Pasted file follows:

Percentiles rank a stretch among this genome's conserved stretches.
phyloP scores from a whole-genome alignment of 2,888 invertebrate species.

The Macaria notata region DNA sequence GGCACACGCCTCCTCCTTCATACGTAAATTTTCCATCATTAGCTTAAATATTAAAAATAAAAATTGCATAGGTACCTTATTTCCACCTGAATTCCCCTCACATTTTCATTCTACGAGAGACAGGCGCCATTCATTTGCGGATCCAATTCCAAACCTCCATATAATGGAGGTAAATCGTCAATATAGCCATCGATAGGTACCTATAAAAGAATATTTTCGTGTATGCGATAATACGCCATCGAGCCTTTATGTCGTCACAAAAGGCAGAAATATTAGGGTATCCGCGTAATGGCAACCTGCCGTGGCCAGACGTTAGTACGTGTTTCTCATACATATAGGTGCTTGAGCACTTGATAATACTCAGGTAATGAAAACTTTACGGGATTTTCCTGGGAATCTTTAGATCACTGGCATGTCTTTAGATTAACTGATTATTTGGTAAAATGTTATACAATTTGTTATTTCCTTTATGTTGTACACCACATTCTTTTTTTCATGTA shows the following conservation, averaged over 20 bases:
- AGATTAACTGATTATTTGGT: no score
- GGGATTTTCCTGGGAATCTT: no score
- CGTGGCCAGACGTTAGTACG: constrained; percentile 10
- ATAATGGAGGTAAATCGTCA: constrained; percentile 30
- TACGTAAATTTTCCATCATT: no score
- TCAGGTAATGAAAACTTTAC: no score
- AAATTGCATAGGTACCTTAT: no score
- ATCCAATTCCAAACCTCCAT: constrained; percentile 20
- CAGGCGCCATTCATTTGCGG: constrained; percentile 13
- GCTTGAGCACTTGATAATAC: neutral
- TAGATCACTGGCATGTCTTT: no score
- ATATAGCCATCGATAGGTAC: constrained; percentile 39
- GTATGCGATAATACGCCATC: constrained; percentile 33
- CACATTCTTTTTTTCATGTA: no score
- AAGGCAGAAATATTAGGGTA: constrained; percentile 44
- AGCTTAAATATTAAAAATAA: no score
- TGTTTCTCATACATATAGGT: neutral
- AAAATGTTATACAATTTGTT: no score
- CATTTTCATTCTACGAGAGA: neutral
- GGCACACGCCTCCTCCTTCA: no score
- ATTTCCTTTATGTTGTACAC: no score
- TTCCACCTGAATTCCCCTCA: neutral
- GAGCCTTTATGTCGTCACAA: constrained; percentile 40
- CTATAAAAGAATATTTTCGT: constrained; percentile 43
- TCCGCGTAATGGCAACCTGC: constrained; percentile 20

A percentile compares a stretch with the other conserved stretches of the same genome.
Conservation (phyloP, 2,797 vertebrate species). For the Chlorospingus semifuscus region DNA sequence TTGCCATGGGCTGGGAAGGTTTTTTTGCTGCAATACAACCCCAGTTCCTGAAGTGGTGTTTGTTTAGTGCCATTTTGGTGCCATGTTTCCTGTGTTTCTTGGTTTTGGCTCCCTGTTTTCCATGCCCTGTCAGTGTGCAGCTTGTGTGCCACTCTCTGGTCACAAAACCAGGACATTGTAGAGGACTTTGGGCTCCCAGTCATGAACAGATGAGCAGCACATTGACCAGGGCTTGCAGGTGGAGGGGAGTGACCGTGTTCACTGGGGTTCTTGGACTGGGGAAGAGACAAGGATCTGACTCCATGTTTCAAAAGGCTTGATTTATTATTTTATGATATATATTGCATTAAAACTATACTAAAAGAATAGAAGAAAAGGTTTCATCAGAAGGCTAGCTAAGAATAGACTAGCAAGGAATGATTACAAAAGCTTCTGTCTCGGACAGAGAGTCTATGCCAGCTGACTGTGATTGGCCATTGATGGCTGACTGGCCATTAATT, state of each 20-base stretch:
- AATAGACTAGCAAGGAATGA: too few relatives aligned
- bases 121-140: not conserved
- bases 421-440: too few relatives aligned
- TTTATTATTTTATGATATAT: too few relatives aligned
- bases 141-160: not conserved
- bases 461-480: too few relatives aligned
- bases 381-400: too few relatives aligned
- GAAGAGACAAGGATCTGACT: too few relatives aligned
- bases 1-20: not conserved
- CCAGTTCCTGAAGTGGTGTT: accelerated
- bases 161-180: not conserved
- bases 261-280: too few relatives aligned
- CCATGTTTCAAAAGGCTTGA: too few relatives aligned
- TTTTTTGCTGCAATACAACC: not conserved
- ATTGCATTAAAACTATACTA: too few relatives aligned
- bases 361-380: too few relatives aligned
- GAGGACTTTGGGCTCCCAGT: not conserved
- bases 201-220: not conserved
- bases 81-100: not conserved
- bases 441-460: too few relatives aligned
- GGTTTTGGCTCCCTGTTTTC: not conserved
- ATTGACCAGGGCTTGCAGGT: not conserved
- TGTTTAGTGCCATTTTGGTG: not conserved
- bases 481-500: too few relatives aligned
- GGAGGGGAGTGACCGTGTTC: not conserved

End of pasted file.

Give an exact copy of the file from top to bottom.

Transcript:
Percentiles rank a stretch among this genome's conserved stretches.
phyloP scores from a whole-genome alignment of 2,888 invertebrate species.

The Macaria notata region DNA sequence GGCACACGCCTCCTCCTTCATACGTAAATTTTCCATCATTAGCTTAAATATTAAAAATAAAAATTGCATAGGTACCTTATTTCCACCTGAATTCCCCTCACATTTTCATTCTACGAGAGACAGGCGCCATTCATTTGCGGATCCAATTCCAAACCTCCATATAATGGAGGTAAATCGTCAATATAGCCATCGATAGGTACCTATAAAAGAATATTTTCGTGTATGCGATAATACGCCATCGAGCCTTTATGTCGTCACAAAAGGCAGAAATATTAGGGTATCCGCGTAATGGCAACCTGCCGTGGCCAGACGTTAGTACGTGTTTCTCATACATATAGGTGCTTGAGCACTTGATAATACTCAGGTAATGAAAACTTTACGGGATTTTCCTGGGAATCTTTAGATCACTGGCATGTCTTTAGATTAACTGATTATTTGGTAAAATGTTATACAATTTGTTATTTCCTTTATGTTGTACACCACATTCTTTTTTTCATGTA shows the following conservation, averaged over 20 bases:
- AGATTAACTGATTATTTGGT: no score
- GGGATTTTCCTGGGAATCTT: no score
- CGTGGCCAGACGTTAGTACG: constrained; percentile 10
- ATAATGGAGGTAAATCGTCA: constrained; percentile 30
- TACGTAAATTTTCCATCATT: no score
- TCAGGTAATGAAAACTTTAC: no score
- AAATTGCATAGGTACCTTAT: no score
- ATCCAATTCCAAACCTCCAT: constrained; percentile 20
- CAGGCGCCATTCATTTGCGG: constrained; percentile 13
- GCTTGAGCACTTGATAATAC: neutral
- TAGATCACTGGCATGTCTTT: no score
- ATATAGCCATCGATAGGTAC: constrained; percentile 39
- GTATGCGATAATACGCCATC: constrained; percentile 33
- CACATTCTTTTTTTCATGTA: no score
- AAGGCAGAAATATTAGGGTA: constrained; percentile 44
- AGCTTAAATATTAAAAATAA: no score
- TGTTTCTCATACATATAGGT: neutral
- AAAATGTTATACAATTTGTT: no score
- CATTTTCATTCTACGAGAGA: neutral
- GGCACACGCCTCCTCCTTCA: no score
- ATTTCCTTTATGTTGTACAC: no score
- TTCCACCTGAATTCCCCTCA: neutral
- GAGCCTTTATGTCGTCACAA: constrained; percentile 40
- CTATAAAAGAATATTTTCGT: constrained; percentile 43
- TCCGCGTAATGGCAACCTGC: constrained; percentile 20

A percentile compares a stretch with the other conserved stretches of the same genome.
Conservation (phyloP, 2,797 vertebrate species). For the Chlorospingus semifuscus region DNA sequence TTGCCATGGGCTGGGAAGGTTTTTTTGCTGCAATACAACCCCAGTTCCTGAAGTGGTGTTTGTTTAGTGCCATTTTGGTGCCATGTTTCCTGTGTTTCTTGGTTTTGGCTCCCTGTTTTCCATGCCCTGTCAGTGTGCAGCTTGTGTGCCACTCTCTGGTCACAAAACCAGGACATTGTAGAGGACTTTGGGCTCCCAGTCATGAACAGATGAGCAGCACATTGACCAGGGCTTGCAGGTGGAGGGGAGTGACCGTGTTCACTGGGGTTCTTGGACTGGGGAAGAGACAAGGATCTGACTCCATGTTTCAAAAGGCTTGATTTATTATTTTATGATATATATTGCATTAAAACTATACTAAAAGAATAGAAGAAAAGGTTTCATCAGAAGGCTAGCTAAGAATAGACTAGCAAGGAATGATTACAAAAGCTTCTGTCTCGGACAGAGAGTCTATGCCAGCTGACTGTGATTGGCCATTGATGGCTGACTGGCCATTAATT, state of each 20-base stretch:
- AATAGACTAGCAAGGAATGA: too few relatives aligned
- bases 121-140: not conserved
- bases 421-440: too few relatives aligned
- TTTATTATTTTATGATATAT: too few relatives aligned
- bases 141-160: not conserved
- bases 461-480: too few relatives aligned
- bases 381-400: too few relatives aligned
- GAAGAGACAAGGATCTGACT: too few relatives aligned
- bases 1-20: not conserved
- CCAGTTCCTGAAGTGGTGTT: accelerated
- bases 161-180: not conserved
- bases 261-280: too few relatives aligned
- CCATGTTTCAAAAGGCTTGA: too few relatives aligned
- TTTTTTGCTGCAATACAACC: not conserved
- ATTGCATTAAAACTATACTA: too few relatives aligned
- bases 361-380: too few relatives aligned
- GAGGACTTTGGGCTCCCAGT: not conserved
- bases 201-220: not conserved
- bases 81-100: not conserved
- bases 441-460: too few relatives aligned
- GGTTTTGGCTCCCTGTTTTC: not conserved
- ATTGACCAGGGCTTGCAGGT: not conserved
- TGTTTAGTGCCATTTTGGTG: not conserved
- bases 481-500: too few relatives aligned
- GGAGGGGAGTGACCGTGTTC: not conserved